Posted by on May 31, 2012 in Blog

The Arab American Institute Foundation (AAIF) is pleased to announce that the 2012 Helen Abbott Community Service Awards have been awarded to Tess Waggoner, Abeer Hassan, and India Williams.

Each year, AAIF awards three American students with the Helen Abbott Community Service Award for their leadership and dedication to serving their communities. Before she passed away in 1999, Ms. Helen Abbott was known for her lifelong commitment to improving the lives of those around her, including developing 22 homes for disadvantaged families in her Fort Pierce, Florida community. She was an unwavering supporter of AAI, and made a donation to AAIF that was later converted into a youth scholarship in her name.

Tess Waggoner is a rising senior at Kenyon College in Gambier, Ohio, where she is a Religious Studies and Asian Studies joint major, with a concentration in Islamic Civilization and Cultures and a minor in Philosophy. At Kenyon, she serves as president of the Middle East Student Association and the Kenyon College Chasers a cappella group. She also serves as a contributor and editor for The Kenyon Observer, the College’s oldest political and cultural magazine. Ms. Waggoner works as a campus tour guide and mentors incoming students as an Upper Class Counselor. She is also currently serving as a campus intern for the Yalla Change campaign. The proud granddaughter of the late Maryse and Ramzy Mikhail, she also serves on the speaker selection committee for their Memorial Lecture Series at the University of Toledo, which sponsors an annual lecture pertaining to Middle East culture and politics. This summer, Ms. Waggoner will be interning through AAI at the Unite Lebanon Youth Project in Beirut, Lebanon.

When asked how she has been inspired by Helen Abbot’s work, Ms. Waggoner replied, “Ms. Abbott acted to create affordable housing options in her Florida community, not out of self-interest, but because she recognized and was compelled to fight against the discrimination she witnessed. Her activism serves as an important reminder to a community which is too often fragmented by opposing nationalist and sectarian views that discrimination affecting any segment of a neighborhood or community should be fought by all parties.” Ms. Waggoner will use the award to support the Maryse and Ramzy Mikhail Endowment Fund and the Middle East Student Association at Kenyon College, as well as to help fund her summer internship with the Unite Lebanon Youth Project.

Abeer Hassan was born in the small agricultural town of Hagab, Yemen.  She later moved to the United States with her family, and attended high school in Delano, California. Ms. Hassan organized several activities for students of the California English Language Development Test to encourage them to overcome language barriers and learn about the diverse student body of Cesar E. Chavez High School. She volunteered her time at the skilled nursing facility in Delano, and later earned an Associate’s Degree in Nursing and Medical Sciences from Bakersfield College. While at Bakersfield College, she started the Delano Multicultural Club, and was awarded the Outstanding Student Leadership and Service Award for her efforts at the 2010 Bakersfield College Delano Awards Ceremony. Ms. Hassan is now a rising senior at California State University, Bakersfield majoring in Biology, and plans to pursue medicine to become a physician’s assistant.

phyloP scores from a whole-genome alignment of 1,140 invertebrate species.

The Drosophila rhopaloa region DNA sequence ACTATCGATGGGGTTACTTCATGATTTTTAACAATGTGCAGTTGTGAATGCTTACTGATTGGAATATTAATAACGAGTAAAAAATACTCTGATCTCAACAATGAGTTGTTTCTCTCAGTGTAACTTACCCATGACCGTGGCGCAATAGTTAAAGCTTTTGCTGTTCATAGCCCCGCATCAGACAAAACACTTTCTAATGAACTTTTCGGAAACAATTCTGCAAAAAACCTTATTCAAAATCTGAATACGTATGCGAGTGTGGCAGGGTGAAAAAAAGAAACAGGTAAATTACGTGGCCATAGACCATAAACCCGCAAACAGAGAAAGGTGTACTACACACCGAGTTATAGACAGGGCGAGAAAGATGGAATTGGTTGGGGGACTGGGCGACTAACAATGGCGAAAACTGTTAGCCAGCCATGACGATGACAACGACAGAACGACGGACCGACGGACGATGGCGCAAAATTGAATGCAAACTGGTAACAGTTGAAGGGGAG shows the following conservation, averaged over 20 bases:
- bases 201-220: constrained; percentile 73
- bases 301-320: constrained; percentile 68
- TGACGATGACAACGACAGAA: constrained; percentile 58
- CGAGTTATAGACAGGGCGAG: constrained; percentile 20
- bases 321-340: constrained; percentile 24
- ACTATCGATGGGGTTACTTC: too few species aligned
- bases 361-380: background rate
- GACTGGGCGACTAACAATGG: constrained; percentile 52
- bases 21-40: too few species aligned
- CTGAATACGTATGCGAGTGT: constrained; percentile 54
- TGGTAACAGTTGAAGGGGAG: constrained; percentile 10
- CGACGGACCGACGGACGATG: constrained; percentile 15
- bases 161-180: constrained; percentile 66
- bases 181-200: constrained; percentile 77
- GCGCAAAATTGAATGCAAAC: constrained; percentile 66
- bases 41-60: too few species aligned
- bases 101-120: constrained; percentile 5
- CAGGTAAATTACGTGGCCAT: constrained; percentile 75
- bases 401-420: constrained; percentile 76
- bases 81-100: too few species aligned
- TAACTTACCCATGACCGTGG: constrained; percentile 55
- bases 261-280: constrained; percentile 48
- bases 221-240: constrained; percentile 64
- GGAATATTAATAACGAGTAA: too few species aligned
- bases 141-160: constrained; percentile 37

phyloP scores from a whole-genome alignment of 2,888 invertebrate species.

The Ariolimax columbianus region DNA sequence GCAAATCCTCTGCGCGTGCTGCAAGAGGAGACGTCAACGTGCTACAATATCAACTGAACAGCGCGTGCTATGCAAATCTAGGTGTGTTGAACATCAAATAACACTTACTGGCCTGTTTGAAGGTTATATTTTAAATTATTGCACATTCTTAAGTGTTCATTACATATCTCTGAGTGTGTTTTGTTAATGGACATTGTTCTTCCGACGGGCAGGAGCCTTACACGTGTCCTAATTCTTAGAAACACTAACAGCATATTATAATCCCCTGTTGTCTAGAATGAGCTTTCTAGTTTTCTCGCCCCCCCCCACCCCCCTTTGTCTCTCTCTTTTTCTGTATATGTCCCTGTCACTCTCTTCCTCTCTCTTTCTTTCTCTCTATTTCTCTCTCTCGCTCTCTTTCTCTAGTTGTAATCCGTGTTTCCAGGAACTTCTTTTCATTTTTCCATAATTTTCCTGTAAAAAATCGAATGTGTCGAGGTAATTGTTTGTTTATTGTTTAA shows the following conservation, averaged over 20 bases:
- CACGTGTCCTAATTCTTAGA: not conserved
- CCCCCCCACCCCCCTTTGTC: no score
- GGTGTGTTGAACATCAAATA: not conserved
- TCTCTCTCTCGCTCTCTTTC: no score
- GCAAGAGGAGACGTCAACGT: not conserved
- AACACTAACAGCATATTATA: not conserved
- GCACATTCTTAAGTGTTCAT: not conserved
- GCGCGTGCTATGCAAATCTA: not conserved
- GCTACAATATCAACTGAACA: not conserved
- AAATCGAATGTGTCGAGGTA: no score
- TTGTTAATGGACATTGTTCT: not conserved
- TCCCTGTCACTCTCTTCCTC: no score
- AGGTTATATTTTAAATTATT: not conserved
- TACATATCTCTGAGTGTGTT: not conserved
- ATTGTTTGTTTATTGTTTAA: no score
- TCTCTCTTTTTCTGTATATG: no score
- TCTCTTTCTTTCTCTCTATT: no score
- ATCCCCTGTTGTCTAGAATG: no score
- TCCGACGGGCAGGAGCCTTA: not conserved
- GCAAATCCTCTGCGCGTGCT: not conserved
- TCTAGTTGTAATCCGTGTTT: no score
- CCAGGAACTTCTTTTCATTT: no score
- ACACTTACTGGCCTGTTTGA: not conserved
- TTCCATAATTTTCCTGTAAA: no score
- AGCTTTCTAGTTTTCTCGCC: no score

“There are too many people that believe one person can’t possibly make a difference, so they do nothing. The Helen Abbott Award is a positive reaffirmation that individuals can, and do, make a difference in the lives of others. I want to be a difference-maker because I have seen the efforts of others and how their leadership and community service have made a difference.” One of ten children, Ms. Hassan plans to use the Helen Abbott Community Service Award to help finance her education and goal of working for Doctors Without Borders.

India Williams recently graduated from Denver East High School and plans on attending the University of Northern Colorado in the fall. Throughout her high school career she was involved in various clubs and activities including the high school volleyball team, the varsity football team (she was a team manager), Key Club, Angels Against Abuse, Link Leader Crew, and Black Student Alliance. Outside of school, Ms. Williams volunteered with organizations such as the Ronald McDonald House, Judy’s House, Presbyterian St. Luke’s Hospital, and Rose Community Foundation. Her most significant volunteer experience was at the Medical Career Collaborative through Children’s Hospital Colorado, where she participated in a 6-week internship with the hospitalist department. She also attended a National Student Leadership Conference for medicine at University of California Berkeley in San Francisco, California.

Ms. Williams was inspired by Helen Abbott because “she branched out into a community of minorities and broke the discrimination barrier by helping these black Americans in Lincoln Park.  I could really relate to this because I have always found pride in helping people who are less fortunate than me because with that I feel a sense of happiness and accomplishment.” Ms. Williams will use the scholarship to help fund her studies as a pre-nursing major at the University of Northern Colorado.

AAI congratulates these remarkable young women, and wishes them luck as they continue to serve their communities.

comments powered by Disqus